When Hari Got Married
How do traditions like arranged marriage get passed down in the Information Age? In Hari’s case, the event comes off with a lot of humor and some trepidation. The chatty, gregarious taxi driver is getting married to a girl he’s seen only once in their two year engagement, but whom he’s talked with almost non-stop on the phone for five months. When Hari Got Married is the latest film from veteran directing team Ritu Sarin and Tenzing Soram (Dreaming Lhasa, SFIAAFF ’06), and depicts how some customs adapt to major changes in technology.
Hari lives on the Indian side of the Himalayan foothills, and ferries tourists and Tibetans around Dharamsala. He is the youngest son, and his marriage relieves the burdens of his elderly father and the rest of his extended family, all of who live in the same town. Shy bride-to-be Suman will be a welcome addition, Hari declares, because she can work the farm and take care of her father-in-law.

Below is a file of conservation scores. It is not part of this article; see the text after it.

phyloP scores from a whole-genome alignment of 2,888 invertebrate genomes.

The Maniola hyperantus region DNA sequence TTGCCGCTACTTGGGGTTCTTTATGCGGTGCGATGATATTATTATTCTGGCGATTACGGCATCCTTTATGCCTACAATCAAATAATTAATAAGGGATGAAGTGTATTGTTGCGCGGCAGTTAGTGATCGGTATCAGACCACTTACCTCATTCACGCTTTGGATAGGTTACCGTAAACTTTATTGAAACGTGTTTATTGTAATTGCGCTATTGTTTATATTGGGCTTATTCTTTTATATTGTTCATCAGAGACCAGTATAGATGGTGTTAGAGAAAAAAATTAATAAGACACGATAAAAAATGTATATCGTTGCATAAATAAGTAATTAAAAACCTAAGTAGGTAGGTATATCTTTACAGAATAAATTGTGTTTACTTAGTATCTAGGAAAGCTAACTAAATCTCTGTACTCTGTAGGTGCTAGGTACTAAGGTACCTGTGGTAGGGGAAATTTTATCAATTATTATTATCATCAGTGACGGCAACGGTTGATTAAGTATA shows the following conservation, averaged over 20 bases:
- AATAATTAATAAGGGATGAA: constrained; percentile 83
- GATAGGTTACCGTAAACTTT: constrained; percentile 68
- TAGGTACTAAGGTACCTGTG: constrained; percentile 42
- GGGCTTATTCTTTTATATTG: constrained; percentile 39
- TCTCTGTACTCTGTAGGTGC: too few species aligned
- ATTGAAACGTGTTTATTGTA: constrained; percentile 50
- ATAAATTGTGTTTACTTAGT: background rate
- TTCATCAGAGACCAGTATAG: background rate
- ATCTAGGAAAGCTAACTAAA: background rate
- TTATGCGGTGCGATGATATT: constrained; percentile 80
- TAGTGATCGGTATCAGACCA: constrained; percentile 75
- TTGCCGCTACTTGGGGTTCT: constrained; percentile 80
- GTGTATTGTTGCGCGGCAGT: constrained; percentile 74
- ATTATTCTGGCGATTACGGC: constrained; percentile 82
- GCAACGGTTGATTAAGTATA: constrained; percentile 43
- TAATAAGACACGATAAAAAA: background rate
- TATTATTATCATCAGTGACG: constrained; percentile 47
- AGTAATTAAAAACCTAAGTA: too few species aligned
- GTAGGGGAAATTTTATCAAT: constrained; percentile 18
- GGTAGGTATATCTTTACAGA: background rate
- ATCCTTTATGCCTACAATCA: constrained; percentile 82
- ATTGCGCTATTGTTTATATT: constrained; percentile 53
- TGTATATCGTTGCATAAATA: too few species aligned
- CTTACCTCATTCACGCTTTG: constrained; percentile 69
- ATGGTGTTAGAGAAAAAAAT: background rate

When asked if the world is a better place than before, Hari’s elderly aunts exclaim “Better!” They assert that a woman can choose not to marry a disabled or an uneducated man. Even though Hari’s marriage appears tradition bound, it is also a wholly modern occurrence.
Co-presented by: Tibetan Association of Northern California
Producer: Ritu Sarin
Cinematographer: Tenzing Sonam
Editor: Tenzing Sonam
Sound: Tenzing Sonam